What You Need to Know About Adding Non-Compete Clauses to Your Employees' Contracts

Posted on: 2 June 2017

If you run a creative company, an engineering firm or a multitude of other businesses, you may want to include a non-compete clause in your employees' contracts. Before doing so, however, you may want to understand a bit more about these clauses. Here's the basics.

1. Non-compete Clauses Can Be Essential to Protect Your Business

When you're brainstorming with your employees, doing research and developing products, a lot of information gets shared. That information is your intellectual property, and if one of your employees leaves the company and takes those ideas somewhere else, that can create competition that drives down your prices, lowers your profits and potentially even pushes you out of the market.

In these situations, a non-compete clause can be essential to protect your business and its continued success. To decide if you need one, consider the kind of information you share with your employees and how it would affect you if they took that information to a competitor or used it to start their own business.

Also, think about the investment you make in training each employee. If an employee leaves for a competitor, you lose that investment.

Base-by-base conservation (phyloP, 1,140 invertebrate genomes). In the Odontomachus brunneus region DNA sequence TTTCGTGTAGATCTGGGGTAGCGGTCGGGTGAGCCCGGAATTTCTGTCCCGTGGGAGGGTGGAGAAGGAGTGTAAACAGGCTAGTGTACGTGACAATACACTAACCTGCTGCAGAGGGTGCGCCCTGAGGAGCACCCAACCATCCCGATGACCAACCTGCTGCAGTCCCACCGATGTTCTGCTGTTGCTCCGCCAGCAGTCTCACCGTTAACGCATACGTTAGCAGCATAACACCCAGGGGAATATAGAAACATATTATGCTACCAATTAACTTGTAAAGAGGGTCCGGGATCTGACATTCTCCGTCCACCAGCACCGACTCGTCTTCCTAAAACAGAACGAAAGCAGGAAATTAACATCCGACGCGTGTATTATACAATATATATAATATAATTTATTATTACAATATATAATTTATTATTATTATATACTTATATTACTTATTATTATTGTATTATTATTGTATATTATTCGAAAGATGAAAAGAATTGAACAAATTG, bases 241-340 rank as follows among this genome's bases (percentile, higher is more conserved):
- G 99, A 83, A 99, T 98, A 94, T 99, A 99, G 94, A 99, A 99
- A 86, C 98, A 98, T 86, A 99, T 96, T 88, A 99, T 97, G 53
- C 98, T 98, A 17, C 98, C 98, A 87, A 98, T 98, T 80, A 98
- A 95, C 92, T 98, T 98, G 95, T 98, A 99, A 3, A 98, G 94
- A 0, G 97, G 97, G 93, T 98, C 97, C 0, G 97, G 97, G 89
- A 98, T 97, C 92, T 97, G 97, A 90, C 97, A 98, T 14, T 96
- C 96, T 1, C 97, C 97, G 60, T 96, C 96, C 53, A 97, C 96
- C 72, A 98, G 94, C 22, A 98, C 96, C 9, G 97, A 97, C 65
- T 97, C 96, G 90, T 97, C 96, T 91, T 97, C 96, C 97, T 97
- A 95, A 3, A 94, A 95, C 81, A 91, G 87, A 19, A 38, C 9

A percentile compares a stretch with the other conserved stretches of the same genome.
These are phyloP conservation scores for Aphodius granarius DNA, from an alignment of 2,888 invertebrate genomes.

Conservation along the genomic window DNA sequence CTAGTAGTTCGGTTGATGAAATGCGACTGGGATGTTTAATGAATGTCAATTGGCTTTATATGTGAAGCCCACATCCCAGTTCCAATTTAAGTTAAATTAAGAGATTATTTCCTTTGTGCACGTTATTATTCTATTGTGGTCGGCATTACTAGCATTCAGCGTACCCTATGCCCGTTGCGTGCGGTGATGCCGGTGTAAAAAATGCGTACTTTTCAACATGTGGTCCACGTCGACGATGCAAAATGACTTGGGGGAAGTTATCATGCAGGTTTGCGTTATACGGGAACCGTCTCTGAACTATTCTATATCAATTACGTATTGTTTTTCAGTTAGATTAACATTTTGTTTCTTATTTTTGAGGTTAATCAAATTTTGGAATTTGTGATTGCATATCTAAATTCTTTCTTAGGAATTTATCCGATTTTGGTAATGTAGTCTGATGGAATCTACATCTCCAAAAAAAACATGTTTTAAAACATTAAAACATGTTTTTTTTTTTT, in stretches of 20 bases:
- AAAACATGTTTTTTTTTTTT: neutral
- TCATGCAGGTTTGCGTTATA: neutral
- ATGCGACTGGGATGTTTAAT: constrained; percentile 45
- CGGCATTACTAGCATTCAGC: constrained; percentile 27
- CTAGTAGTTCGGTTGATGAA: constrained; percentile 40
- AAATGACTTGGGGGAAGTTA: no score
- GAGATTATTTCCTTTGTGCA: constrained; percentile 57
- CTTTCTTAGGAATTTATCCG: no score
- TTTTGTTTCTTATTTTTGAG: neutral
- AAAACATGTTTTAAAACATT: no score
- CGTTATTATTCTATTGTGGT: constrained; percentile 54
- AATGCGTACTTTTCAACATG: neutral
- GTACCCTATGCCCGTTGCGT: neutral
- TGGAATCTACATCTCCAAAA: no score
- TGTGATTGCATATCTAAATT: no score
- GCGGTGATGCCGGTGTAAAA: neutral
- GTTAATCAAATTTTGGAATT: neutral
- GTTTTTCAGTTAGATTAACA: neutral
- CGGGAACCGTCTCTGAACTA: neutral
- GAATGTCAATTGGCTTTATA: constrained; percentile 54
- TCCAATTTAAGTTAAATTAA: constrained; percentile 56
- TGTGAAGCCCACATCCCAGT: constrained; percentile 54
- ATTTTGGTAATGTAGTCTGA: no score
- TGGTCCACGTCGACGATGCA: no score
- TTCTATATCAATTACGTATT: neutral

2. There Are Additional Restraining Clauses That Can Be Helpful

A non-compete agreement is called a retraining clause. It "restrains" the future actions of your employee. However, this is not the only type of restraining clause you may want to include in your employee's contracts.

You may also want to add confidentiality clauses. This goes above and beyond the scenario explained above and works to protect proprietary information. You may want clauses that prevent employees from taking internal clients.

Remember, your employees build up relationships with your clients and without this type of clause, an employee may leave the company, taking a portion of your clients with them. Similarly, you may want to ban the recruitment of existing employees if an employee leaves to start their own businesses.

3. A Commercial Lawyer May Be Essential

When drafting contracts, you may not want to write the contract on your own. You may also want to avoid downloading free contracts from the internet, as they simply may not have the information you need.

Instead, you should contact a commercial lawyer with experience in employment contracts, and you should explain to that professional what you want. Then, he or she can help you draft a contract that works.

It's important that your contract meets certain criteria. Without that, an employee may be able to argue against the binding nature of the contract. For instance, in 1971, the courts heard the case Buckley v Tutty. The employee in this case successfully argued that his no compete clause was a "fetter" on his ability to seek gainful employment. As an employer, you never want to be on the opposite side of a case like that, and a commercial lawyer can help you avoid that.